The Uruguay Round’s Final Act will boost the level of world trade by 10%


According to IMF estimates, the Uruguay Round’s Final Act will boost the level of world trade by 10% and raise world income by $ 250 billion a year. Out of this, the incomes of developing countries will increase by over $ 70 billion a year. The benefits of developing countries as well as India are as given below:

1. Developing Countries:

(a) The efficiency in the use of domestic resources will increase as tariffs and non-tariffs barriers are reduced,


(b) Economies of scale are realised,

(c) Technology transfers resulting from increased openness and global cooperation are increased.

(d) These benefits will also help to improve the performance of the low-growth countries, depending upon the success of domestic adjustments to make these economics more responsive to the potential new trading opportunities that will open up.

(e) The reduction or elimination of protection and price support schemes in industrial countries is likely to stimulate food production in the developing countries, many of which have a comparative advantage in agricultural production.


2. General Benefits to India:

(a) India can increase its exports by $ 1.5-2.0 billion per annum due to a general expansion of world trade following lowering of tariffs.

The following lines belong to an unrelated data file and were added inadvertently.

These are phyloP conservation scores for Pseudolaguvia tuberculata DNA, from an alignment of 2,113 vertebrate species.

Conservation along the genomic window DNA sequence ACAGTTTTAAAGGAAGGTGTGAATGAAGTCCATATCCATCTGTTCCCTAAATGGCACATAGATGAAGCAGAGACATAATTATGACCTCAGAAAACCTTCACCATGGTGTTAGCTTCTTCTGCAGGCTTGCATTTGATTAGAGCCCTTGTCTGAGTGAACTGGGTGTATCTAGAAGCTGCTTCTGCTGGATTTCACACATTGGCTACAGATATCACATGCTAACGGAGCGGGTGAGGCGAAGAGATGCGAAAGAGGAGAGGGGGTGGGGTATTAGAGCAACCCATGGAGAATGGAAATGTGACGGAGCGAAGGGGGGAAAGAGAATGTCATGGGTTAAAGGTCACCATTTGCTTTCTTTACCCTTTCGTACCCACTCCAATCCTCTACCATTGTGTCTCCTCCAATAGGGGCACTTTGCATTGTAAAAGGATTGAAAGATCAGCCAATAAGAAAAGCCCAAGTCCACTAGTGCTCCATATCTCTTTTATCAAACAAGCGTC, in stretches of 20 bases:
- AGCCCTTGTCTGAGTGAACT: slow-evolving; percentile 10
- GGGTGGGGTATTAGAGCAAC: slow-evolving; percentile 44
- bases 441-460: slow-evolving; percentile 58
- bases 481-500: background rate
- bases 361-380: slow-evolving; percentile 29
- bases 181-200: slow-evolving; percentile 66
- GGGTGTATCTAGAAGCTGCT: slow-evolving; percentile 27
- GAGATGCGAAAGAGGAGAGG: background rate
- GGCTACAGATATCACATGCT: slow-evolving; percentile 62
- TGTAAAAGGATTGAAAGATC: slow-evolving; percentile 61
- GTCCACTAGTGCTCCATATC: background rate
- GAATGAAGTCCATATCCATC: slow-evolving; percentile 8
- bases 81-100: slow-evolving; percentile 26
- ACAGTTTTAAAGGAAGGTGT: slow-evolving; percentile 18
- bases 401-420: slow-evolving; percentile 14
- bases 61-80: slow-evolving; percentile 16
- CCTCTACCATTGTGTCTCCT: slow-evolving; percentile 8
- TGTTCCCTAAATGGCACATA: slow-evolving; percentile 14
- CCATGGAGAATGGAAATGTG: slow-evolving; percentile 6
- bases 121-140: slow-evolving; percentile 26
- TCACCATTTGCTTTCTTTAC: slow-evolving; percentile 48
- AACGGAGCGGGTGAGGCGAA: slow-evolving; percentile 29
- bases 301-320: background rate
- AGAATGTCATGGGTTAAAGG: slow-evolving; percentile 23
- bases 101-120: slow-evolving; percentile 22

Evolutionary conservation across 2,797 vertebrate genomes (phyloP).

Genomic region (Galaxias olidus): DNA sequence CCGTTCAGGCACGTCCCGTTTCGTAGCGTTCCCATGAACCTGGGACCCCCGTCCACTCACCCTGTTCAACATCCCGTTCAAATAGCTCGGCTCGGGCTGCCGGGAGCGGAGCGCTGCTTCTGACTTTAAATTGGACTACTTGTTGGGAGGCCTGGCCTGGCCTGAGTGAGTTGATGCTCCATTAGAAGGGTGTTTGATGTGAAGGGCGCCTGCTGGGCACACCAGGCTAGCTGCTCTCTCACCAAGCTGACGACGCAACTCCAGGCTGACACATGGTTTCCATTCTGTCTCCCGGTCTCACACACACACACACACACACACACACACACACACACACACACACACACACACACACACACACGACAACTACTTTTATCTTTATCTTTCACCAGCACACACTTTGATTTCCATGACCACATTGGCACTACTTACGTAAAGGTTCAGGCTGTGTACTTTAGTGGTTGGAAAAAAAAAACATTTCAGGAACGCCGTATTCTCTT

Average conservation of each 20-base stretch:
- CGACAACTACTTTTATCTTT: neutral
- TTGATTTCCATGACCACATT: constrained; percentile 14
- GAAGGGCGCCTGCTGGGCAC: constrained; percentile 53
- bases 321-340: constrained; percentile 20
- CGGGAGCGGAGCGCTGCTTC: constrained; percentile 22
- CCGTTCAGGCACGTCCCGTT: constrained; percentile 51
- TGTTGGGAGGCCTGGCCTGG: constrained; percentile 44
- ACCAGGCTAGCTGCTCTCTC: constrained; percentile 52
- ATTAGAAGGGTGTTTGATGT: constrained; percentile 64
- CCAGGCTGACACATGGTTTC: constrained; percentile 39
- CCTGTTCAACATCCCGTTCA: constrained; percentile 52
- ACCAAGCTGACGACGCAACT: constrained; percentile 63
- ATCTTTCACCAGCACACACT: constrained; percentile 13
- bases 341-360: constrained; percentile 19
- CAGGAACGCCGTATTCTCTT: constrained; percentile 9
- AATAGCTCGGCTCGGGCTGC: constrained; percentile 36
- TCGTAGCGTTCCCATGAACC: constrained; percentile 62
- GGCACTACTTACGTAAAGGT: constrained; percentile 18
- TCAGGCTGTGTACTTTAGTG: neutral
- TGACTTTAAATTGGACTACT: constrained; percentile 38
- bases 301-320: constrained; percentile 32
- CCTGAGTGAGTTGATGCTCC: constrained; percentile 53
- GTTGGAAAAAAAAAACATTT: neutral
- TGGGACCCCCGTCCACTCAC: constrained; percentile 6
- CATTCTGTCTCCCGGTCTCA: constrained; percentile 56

(b) India will benefit from a multilateral trading system,

(c) India will be protected by a multilateral dispute settlement system.


3. Textiles:

Agreement on textiles will strengthen the areas of comparative advantage for India.

4. TRIPs:

(a) Product patents would not affect majority of drugs,


(b) Flow of foreign direct investment and technology will increase,

(c) Farmer’s right to produce and exchange seeds will not be affected; only commercial sale of branded seeds will be affected.

(d) Indian laboratories engaged in path breaking research in plant varieties and seeds for tropical regions would benefit.

5. Agriculture:


(a) Reduction in export subsidies on agriculture by developed countries will make Indian agricultural exports more competitive in world markets,

(b) Clubbing of product and non-product agricultural subsidies will allow much greater flexibility to provide subsidies for agricultural production,

(c) Consumer subsidies under public distribution system for the rural and urban poor are legitimate and are permitted.

6. Services:

Access of service personnel into the member countries will be possible on a non-discriminatory basis. India can now open services sector on MFN basis as opposed to bilateral agreements.

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